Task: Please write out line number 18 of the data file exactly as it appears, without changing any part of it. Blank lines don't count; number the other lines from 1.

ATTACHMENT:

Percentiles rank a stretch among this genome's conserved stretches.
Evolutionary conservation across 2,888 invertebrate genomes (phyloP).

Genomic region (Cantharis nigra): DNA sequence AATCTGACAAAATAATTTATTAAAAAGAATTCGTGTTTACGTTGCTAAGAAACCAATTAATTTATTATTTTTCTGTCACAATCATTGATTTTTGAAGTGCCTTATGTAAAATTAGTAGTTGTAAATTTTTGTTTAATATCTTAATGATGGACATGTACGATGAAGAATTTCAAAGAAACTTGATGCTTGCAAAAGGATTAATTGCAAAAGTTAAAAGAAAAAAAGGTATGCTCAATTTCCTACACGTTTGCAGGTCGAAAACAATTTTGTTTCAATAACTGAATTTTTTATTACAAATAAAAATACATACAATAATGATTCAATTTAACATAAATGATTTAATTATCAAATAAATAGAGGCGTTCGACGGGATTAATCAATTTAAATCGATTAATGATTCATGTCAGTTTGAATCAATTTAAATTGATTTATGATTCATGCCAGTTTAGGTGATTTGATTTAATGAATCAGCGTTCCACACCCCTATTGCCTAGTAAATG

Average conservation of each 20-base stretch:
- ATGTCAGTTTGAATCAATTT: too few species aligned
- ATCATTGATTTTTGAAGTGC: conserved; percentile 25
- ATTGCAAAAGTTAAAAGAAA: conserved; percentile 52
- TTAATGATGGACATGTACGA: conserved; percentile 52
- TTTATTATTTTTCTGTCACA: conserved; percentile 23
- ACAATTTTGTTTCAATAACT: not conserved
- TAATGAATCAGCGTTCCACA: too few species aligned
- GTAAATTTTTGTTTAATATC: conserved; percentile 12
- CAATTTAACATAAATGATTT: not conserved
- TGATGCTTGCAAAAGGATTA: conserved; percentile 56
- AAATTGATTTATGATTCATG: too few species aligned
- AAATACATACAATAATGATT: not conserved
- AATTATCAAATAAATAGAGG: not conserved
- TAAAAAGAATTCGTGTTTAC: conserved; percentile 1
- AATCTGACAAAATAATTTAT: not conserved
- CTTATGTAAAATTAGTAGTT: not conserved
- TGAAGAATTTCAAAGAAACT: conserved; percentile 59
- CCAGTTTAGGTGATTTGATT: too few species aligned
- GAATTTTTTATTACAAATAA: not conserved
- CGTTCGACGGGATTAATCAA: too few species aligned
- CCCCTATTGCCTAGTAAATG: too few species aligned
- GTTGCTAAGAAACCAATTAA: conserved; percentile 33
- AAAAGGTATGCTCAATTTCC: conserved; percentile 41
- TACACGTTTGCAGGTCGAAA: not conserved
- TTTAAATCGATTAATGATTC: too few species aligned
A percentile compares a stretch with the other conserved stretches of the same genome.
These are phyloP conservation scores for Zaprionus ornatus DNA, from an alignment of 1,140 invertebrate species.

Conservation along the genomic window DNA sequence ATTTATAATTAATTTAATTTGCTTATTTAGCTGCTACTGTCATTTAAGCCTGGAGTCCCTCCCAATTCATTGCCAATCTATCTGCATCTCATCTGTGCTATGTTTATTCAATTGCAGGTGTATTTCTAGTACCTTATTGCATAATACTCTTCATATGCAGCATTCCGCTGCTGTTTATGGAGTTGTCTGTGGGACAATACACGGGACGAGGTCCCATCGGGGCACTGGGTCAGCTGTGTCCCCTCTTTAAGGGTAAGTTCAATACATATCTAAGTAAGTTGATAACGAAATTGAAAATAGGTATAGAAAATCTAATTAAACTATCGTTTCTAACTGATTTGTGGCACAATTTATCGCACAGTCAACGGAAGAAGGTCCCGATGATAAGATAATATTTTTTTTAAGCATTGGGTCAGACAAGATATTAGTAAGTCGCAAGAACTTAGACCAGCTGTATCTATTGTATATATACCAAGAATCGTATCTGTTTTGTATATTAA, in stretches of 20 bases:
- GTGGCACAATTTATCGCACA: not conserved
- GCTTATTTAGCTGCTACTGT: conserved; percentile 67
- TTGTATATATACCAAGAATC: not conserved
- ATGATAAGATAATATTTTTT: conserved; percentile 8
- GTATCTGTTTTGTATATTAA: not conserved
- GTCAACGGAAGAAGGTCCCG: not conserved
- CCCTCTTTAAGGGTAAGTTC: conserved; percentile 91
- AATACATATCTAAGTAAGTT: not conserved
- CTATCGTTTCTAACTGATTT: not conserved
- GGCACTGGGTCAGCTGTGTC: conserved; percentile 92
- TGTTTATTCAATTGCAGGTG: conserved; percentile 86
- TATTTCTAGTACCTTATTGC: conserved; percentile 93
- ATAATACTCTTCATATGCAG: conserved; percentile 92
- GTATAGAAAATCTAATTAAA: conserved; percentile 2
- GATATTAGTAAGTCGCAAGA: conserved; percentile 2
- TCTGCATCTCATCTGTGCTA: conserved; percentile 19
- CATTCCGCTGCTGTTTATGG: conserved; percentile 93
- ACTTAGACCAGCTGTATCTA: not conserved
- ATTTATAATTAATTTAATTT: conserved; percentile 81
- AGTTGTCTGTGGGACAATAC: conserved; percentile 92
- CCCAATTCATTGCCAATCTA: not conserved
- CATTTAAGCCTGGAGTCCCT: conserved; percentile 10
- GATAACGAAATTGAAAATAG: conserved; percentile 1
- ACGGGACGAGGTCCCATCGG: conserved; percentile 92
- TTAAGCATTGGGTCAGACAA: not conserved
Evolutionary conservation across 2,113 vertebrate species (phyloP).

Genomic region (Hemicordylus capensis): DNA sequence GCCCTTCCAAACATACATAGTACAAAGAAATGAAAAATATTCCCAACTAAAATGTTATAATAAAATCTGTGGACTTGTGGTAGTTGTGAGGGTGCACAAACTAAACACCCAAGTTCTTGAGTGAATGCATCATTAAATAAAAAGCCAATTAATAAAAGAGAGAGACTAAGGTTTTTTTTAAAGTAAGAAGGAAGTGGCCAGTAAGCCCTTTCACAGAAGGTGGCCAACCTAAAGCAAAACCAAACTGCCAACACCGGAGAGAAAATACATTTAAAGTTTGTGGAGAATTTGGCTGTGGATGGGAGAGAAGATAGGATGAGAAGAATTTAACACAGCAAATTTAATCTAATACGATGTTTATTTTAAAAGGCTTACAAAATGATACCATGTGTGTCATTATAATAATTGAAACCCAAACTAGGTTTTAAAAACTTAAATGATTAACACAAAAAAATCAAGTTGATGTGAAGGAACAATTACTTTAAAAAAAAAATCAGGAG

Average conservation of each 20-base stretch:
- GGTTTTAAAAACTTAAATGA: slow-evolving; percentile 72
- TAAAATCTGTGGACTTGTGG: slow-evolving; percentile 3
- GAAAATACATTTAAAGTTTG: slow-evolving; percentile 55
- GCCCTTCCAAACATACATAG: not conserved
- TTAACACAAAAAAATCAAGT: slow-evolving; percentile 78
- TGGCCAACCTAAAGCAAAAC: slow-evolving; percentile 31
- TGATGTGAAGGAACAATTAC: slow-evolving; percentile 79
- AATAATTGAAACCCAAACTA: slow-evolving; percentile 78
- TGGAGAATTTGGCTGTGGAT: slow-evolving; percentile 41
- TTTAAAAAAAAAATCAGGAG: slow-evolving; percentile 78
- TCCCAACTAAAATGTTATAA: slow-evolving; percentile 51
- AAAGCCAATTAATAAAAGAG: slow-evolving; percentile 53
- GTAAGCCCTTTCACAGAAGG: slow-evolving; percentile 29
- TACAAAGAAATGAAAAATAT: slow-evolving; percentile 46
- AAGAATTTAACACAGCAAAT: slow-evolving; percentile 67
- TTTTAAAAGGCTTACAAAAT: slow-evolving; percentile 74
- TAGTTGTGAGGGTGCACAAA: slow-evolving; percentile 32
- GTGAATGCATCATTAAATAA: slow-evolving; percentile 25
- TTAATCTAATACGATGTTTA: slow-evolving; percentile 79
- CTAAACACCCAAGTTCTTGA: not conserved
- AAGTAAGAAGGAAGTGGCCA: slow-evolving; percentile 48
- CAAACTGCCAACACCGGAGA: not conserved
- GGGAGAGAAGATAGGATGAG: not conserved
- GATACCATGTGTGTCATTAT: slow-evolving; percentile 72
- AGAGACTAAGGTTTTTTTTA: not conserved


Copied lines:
- TAAAAAGAATTCGTGTTTAC: conserved; percentile 1